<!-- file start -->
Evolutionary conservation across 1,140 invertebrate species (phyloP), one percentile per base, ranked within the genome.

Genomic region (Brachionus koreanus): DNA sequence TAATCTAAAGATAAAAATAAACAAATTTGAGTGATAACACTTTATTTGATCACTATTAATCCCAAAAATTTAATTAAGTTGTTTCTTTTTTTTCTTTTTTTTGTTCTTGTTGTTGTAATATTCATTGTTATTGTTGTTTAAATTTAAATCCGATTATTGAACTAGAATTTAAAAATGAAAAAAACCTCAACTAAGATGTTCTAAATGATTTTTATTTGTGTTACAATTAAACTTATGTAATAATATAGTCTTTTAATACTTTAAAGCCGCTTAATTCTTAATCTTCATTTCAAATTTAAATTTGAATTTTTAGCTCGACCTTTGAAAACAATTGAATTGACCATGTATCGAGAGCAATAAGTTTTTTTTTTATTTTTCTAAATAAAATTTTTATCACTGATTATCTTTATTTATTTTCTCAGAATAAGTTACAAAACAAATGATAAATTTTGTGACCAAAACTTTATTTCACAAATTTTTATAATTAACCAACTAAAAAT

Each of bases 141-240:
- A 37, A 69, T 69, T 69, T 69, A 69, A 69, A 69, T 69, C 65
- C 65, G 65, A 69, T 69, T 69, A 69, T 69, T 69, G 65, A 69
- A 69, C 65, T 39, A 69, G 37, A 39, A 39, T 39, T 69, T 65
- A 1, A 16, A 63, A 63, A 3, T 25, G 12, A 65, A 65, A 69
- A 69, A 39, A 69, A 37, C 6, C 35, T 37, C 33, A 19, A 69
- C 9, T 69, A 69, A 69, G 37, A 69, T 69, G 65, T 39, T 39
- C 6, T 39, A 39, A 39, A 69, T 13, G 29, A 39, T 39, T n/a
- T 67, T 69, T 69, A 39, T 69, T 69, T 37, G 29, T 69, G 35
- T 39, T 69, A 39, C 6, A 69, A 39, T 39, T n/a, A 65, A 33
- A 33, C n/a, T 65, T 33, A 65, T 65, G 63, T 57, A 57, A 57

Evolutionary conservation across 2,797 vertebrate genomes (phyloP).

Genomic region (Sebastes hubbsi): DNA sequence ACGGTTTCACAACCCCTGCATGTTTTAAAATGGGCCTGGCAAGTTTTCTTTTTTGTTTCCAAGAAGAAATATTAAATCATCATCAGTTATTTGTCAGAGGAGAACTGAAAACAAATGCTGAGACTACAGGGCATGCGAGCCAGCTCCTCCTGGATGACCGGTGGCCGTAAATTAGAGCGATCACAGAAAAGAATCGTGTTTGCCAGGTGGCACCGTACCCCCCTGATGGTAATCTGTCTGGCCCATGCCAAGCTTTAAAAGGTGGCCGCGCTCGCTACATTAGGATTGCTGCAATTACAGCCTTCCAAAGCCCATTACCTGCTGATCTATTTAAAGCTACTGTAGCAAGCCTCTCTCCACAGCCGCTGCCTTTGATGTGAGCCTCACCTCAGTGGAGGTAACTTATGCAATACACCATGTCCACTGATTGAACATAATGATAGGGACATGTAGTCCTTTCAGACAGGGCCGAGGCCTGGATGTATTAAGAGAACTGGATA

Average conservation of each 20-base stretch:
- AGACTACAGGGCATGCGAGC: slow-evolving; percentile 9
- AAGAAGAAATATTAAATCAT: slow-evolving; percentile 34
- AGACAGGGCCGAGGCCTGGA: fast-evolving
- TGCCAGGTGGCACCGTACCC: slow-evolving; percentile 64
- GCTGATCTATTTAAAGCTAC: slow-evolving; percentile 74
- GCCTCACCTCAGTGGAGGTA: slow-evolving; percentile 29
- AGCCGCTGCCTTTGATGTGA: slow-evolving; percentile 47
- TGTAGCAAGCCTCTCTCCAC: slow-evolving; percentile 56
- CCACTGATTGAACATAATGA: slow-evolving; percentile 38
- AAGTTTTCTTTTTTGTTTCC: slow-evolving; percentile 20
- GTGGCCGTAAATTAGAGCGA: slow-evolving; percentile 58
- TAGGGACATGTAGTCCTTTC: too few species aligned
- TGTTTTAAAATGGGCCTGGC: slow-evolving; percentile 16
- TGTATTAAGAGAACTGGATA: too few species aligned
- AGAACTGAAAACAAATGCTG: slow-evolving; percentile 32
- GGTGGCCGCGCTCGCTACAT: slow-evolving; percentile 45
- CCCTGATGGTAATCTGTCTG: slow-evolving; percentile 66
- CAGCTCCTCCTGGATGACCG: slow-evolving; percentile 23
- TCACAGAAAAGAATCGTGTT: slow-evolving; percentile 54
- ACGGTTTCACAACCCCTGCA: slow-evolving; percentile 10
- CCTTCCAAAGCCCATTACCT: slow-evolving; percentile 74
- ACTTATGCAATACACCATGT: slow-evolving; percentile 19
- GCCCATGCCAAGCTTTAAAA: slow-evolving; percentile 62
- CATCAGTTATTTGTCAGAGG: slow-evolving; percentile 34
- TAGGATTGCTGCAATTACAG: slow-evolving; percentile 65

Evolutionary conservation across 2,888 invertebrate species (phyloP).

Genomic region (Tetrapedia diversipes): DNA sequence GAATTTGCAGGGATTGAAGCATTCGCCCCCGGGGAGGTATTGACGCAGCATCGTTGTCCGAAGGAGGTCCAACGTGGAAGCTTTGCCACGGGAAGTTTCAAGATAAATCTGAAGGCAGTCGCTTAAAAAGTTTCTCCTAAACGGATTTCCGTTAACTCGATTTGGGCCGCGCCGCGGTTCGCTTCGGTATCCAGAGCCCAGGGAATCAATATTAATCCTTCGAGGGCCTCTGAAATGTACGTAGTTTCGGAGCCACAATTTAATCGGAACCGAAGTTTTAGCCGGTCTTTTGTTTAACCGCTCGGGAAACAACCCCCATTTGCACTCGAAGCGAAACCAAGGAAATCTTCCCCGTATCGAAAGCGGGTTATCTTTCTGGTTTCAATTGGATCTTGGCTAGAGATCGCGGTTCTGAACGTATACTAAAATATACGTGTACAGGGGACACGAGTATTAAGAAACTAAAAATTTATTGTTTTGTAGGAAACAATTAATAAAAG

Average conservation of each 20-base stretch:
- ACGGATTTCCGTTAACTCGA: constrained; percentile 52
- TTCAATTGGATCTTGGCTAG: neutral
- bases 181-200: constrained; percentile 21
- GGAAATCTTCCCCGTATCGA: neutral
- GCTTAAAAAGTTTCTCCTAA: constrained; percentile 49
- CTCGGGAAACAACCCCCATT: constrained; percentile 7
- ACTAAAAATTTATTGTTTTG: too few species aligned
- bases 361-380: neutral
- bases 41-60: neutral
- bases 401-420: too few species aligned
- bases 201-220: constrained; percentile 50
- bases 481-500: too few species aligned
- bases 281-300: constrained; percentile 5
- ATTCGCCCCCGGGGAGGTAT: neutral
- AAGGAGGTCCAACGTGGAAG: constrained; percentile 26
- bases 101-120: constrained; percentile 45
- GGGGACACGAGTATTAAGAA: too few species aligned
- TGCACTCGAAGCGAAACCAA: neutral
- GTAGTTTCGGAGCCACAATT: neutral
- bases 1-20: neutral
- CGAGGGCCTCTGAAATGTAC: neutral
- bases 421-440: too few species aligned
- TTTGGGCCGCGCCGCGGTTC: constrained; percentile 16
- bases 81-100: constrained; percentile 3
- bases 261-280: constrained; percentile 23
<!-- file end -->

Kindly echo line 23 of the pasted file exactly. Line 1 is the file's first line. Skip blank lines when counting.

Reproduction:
- AGCCGCTGCCTTTGATGTGA: slow-evolving; percentile 47